3 May 2013
By Max Moritz
Conducting fire-related research in California can be far from “academic.” Like many scientific endeavors, it means tackling difficult questions about human interactions with the environment, and more importantly, figuring out how to effectively inform potential solutions by connecting that science to decision-makers. This connecting is a key function of the University of California Cooperative Extension, of which I am a part.
Regardless of their discipline, many researchers view the problems they study and their solutions through a specific lens: if we just figure out the patterns, processes, and cause-and-effect relationships, then … problem solved! Clearly, this is not the case. The challenges of translating research for policy makers, planners, and the general public are as complex and important as the scientific questions themselves.
In both local and global fire-related research, scientists debate the same types of questions. What’s causing a particular outcome? At the landscape scale, there are long-standing scientific debates about whether larger or more severe fires are primarily due to fuel (e.g., characteristics of live and dead vegetation) or weather (e.g., extreme wind patterns) in different locations.
At the global scale, parallel arguments are debated. Will fire activity respond to climate shifts relatively quickly, or will vegetation change first and entrain changes in fire along with it? Contrasting views stem from different disciplinary training or research experience, but at their core, such debates boil down to scientists arguing about which mechanisms will dominate a system’s dynamics: bottom-up (fuels) or top-down (weather/climate).
Despite the parallel questions being asked at different scales, the degree to which this science is reflected in decision-making across scales is much more variable and nuanced.
At local levels, we tend to have a lot of science about fire – its behavior under varying conditions, the fire ecology of different species, or why homes burn – that has yet to effectively make its way into policy, urban planning, or ecosystem management. (The outdated or overly simplified assumptions causing these disconnects are frustrating, but that is the nature of so many applied scientific problems.) Some decision-makers may feel overwhelmed by the growing volume of research, much of which appears to present conflicting views, and they can eventually view the science as unhelpful.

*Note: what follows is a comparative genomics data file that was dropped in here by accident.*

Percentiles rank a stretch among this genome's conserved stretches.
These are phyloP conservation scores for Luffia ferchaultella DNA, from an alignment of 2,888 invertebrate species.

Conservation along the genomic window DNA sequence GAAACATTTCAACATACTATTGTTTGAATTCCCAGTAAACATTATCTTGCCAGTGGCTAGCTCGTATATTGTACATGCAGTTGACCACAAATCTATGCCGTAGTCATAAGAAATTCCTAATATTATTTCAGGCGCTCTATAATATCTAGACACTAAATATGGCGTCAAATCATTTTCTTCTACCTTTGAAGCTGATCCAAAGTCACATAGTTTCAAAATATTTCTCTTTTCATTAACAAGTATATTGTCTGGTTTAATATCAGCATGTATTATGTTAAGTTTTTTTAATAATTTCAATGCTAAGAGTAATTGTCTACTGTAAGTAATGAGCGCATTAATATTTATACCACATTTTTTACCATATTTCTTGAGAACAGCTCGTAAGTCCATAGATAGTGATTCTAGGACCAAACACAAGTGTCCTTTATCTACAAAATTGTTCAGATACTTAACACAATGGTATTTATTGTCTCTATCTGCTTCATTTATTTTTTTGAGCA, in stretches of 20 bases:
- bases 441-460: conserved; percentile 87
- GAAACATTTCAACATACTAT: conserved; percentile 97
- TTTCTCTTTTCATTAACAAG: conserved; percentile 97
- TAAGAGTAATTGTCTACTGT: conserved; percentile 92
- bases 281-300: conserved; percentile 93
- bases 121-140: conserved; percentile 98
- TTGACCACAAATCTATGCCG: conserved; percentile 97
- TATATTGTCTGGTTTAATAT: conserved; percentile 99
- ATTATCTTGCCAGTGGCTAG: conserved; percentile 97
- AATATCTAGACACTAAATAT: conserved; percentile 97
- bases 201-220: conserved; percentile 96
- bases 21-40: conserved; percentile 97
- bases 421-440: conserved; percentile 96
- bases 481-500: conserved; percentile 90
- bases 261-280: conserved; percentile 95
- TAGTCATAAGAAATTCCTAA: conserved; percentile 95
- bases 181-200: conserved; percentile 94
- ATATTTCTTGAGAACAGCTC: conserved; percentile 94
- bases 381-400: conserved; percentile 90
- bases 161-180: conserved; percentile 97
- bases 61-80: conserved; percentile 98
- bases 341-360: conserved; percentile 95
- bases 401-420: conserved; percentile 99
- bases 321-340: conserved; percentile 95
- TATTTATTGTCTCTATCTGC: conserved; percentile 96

To address this, there are now coordinated efforts to synthesize and disseminate fire-related information. In California, for example, we have a Fire Science Consortium, one of several such consortia across the U.S. funded by the Joint Fire Sciences Program. These are important vehicles for connecting locally relevant research to managers and the public.
The effect of global-scale influences on fire, especially in the context of climate change, leads to a totally different set of outreach opportunities and challenges. For one thing, people are generally concerned about future interactions between fire and climate change. Despite the uncertainties in future climate projections, decision makers at many levels want more information. Fortunately, we have ways to address these inherent complexities and model future outcomes, providing potential scenarios for policy consideration.
Because climate-vegetation-fire models are still being refined, however, we are probably years away from definitive predictions of how frequencies, sizes, or severities of fire may change in a given location. Big questions remain unanswered. How should climate change adaptation efforts for fire accommodate multiple possible futures? What if short-term adaptation measures conflict with long-term ones or with greenhouse gas mitigation goals?
Of course, things can always get more complicated. As we learn more about climate change and fire and how societies can adapt to an unknown future, we continue to discover insights into the roles of fire on the landscape. New science about how variable natural fire regimes may be must also be integrated into the mix. Many of the questions being asked are new. Some of the puzzle pieces are still taking shape. But we don’t have the luxury of waiting until everything appears settled to engage with decision-makers.
As I started this post, effective science is not just about addressing challenging research questions. It’s about putting the answers to those questions to good use. Moving forward, it will be essential for scientists to be active participants in identifying and achieving sustainable solutions. We cannot do that without listening to what our communities need from us, and we cannot supply what they need without engaging in relevant decision-making processes. Although these might not be the skills we learned in grad school, they may ultimately be the most important of all.
Max Moritz is a Cooperative Extension specialist focusing on California’s fire ecology and management in the department of Environmental Science, Policy and Management at the University of California, Berkeley.
On April 30, COMPASS published a commentary in the journal PLOS Biology on the journey from science outreach to meaningful engagement. This post is part of a series of reactions, reflections, and personal experiences expanding the conversation. Read the summary post here, and track the conversation on Twitter by searching for #reachingoutsci.
COMPASS is an organization that coaches scientists to be better communicators; brokers connections among scientists and between scientists, policymakers, and journalists; and leads communications trainings, including for the Leopold Leadership Program.